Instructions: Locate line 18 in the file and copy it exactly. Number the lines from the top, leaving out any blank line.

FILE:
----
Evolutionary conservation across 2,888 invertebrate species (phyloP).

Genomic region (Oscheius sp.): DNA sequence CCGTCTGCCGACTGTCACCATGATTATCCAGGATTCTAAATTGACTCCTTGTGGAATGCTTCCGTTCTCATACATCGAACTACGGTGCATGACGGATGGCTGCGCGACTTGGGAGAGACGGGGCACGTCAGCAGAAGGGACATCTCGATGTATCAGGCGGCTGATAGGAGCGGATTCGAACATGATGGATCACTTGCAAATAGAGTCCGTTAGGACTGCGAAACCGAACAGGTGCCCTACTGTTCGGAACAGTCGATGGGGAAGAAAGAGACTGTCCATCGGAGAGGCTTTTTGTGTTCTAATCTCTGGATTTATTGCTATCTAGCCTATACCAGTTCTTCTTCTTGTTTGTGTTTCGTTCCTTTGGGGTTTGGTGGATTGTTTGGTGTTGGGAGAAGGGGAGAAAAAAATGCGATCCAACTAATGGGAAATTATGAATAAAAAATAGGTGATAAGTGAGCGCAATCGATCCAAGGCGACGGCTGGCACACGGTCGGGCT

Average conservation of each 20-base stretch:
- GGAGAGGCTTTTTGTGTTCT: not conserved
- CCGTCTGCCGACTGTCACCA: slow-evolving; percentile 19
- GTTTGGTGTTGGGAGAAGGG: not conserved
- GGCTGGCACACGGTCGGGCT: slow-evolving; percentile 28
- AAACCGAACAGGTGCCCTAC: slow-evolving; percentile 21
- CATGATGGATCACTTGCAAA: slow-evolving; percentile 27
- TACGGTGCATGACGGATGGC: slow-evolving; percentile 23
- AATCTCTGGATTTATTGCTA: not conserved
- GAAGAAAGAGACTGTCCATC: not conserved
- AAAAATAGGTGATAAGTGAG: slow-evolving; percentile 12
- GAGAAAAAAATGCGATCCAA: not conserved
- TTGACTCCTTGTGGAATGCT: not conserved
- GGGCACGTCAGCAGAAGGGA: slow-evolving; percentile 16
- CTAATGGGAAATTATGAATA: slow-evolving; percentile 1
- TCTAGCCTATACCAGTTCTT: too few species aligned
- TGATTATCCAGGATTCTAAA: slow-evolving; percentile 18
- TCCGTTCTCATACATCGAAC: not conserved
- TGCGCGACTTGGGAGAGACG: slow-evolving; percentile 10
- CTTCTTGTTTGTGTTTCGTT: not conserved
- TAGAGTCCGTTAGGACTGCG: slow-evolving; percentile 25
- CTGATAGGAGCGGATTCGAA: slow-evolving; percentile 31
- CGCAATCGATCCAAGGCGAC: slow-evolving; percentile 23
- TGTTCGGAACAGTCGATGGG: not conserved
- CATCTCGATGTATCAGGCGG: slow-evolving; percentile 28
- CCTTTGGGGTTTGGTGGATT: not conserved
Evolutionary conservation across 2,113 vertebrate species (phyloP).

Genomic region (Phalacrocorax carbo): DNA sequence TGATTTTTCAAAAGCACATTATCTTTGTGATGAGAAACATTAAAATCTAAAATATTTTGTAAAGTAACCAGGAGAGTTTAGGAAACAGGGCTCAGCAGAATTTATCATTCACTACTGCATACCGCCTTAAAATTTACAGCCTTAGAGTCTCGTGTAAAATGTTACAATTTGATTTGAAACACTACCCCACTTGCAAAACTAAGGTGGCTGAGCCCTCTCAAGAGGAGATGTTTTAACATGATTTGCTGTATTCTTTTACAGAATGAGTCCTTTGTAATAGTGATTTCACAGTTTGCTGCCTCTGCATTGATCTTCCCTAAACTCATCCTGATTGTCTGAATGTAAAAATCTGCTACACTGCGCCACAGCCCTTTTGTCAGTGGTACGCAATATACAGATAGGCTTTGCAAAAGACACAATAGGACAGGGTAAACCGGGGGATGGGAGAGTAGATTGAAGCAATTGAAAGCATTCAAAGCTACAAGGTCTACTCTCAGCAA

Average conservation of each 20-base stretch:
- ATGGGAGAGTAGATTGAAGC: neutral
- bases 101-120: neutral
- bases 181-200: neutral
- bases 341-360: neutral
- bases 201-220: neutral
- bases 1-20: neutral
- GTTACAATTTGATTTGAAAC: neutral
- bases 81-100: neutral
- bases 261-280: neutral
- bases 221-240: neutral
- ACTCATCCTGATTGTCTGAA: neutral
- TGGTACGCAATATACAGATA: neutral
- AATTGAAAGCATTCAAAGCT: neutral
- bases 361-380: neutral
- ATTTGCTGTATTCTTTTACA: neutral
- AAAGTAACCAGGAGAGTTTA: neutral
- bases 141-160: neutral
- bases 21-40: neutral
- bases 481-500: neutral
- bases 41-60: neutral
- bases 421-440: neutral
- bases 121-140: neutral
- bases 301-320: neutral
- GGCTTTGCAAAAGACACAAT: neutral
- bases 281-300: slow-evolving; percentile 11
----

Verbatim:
- TCTAGCCTATACCAGTTCTT: too few species aligned